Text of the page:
DES MOINES, Iowa (Reuters) - Democrat Hillary Clinton and Republican Mike Huckabee hold narrow leads on their top rivals two days before the state opens the presidential nominating race, according to a Reuters/C-SPAN/Zogby poll released on Tuesday.
Clinton, a New York senator, maintained a stable four-point edge over Illinois Sen. Barack Obama, 30 percent to 26 percent, in the Democratic race. Former North Carolina Sen. John Edwards was in third at 25 percent, down one point overnight.
Huckabee, a former Arkansas governor, widened his lead over Romney among Republicans to 29 percent to 25 percent. Romney, a former Massachusetts governor who has been on the attack against Huckabee, slipped two points overnight.
Arizona Sen. John McCain remained a distant third in Iowa’s Republican race at 12 percent, with former Tennessee Sen. Fred Thompson gaining two points to climb to fourth at 10 percent.
The poll of 925 likely Democratic caucus-goers and 928 likely Republican caucus-goers was taken Friday through Monday and has a margin of error of 3.3 percentage points for each party.
Iowa is the first test in the state-by-state fight to choose candidates for the November presidential election, and about 7 percent of Democrats and 6 percent of Republicans remain undecided after months of heavy campaigning
Clinton, Obama and Edwards have been battling for the top Democratic spot for months. Clinton, a former first lady who would be the first woman president, leads among women and older voters who are most likely to turn out for a caucus.
But Edwards remains the top second choice of Democrats, a potentially significant factor given the requirement a candidate have 15 percent support in each precinct to be viable or their supporters can switch to another candidate.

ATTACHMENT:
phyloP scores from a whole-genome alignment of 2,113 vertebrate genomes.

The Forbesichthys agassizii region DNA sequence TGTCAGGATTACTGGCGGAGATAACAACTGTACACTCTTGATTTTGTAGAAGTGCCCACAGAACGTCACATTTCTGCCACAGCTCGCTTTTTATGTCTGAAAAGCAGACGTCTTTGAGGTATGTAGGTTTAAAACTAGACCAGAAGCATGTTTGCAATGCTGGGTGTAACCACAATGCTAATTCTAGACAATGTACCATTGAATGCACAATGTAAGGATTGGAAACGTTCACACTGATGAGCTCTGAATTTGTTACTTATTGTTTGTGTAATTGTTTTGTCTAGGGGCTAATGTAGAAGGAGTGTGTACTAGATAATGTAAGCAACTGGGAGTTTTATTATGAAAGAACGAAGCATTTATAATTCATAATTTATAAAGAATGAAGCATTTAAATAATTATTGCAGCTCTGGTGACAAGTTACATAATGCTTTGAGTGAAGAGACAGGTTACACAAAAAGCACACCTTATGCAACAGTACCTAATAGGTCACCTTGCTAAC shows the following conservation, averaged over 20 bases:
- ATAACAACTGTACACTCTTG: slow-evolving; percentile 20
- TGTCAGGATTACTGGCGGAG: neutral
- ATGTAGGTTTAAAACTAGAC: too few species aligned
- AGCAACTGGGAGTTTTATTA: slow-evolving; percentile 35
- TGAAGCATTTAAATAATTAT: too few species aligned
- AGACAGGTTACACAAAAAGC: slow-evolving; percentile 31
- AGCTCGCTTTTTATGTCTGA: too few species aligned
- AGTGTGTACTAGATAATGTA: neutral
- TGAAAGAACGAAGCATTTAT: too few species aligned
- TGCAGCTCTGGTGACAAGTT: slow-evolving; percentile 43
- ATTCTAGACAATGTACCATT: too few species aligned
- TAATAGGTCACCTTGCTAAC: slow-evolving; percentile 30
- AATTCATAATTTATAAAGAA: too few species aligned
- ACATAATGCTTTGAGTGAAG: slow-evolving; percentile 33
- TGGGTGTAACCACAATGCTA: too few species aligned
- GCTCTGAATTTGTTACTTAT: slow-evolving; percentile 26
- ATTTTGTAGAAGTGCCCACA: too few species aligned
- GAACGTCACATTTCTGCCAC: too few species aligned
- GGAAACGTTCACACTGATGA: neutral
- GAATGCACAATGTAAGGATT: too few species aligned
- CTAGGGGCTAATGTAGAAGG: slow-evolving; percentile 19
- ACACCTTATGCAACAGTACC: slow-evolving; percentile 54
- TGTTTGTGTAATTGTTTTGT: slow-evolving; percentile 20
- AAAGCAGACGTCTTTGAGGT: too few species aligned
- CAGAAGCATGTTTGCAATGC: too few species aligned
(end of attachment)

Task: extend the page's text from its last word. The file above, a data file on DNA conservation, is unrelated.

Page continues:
Edwards is the second choice of 30 percent of Democrats, with Obama at 22 percent and Clinton at 15 percent.
“Edwards is holding strong among second-choice voters, which could help him on caucus night,” said pollster John Zogby. “He also has been cutting into Obama’s lead among independents in particular.”
Delaware Sen. Joseph Biden and New Mexico Gov. Bill Richardson were at 5 percent each among Democrats, with Delaware Sen. Chris Dodd and Ohio Rep. Dennis Kucinich at 1 percent each.
Among Republicans, Huckabee has solidified his lead over Romney while under attack over his Arkansas record on immigration, taxes and crime.
The rise by Huckabee, a Baptist minister, has been fueled by his support among religious and social conservatives. But Thompson has cut into his backing among Iowans who say they are “born-again” Christians and “very” conservative.
McCain has cut into Romney’s support among moderates and independents.
“The battle for third place could be interesting,” Zogby said. “Every point McCain gains comes from Romney, and Thompson’s gains come from Huckabee. The outcome could determine the winner in Iowa.”
Former New York Mayor Rudy Giuliani, who has focused on later states and largely bypassed Iowa, was at 8 percent in the Republican race. Texas Rep. Ron Paul was at 7 percent, and California Rep. Duncan Hunter was at 1 percent.
The rolling tracking poll will continue each day through the Iowa caucus on Thursday. In a rolling poll, the most recent day’s results are added while the oldest day’s results are dropped in order to track changing momentum.
(Editing by Todd Eastham)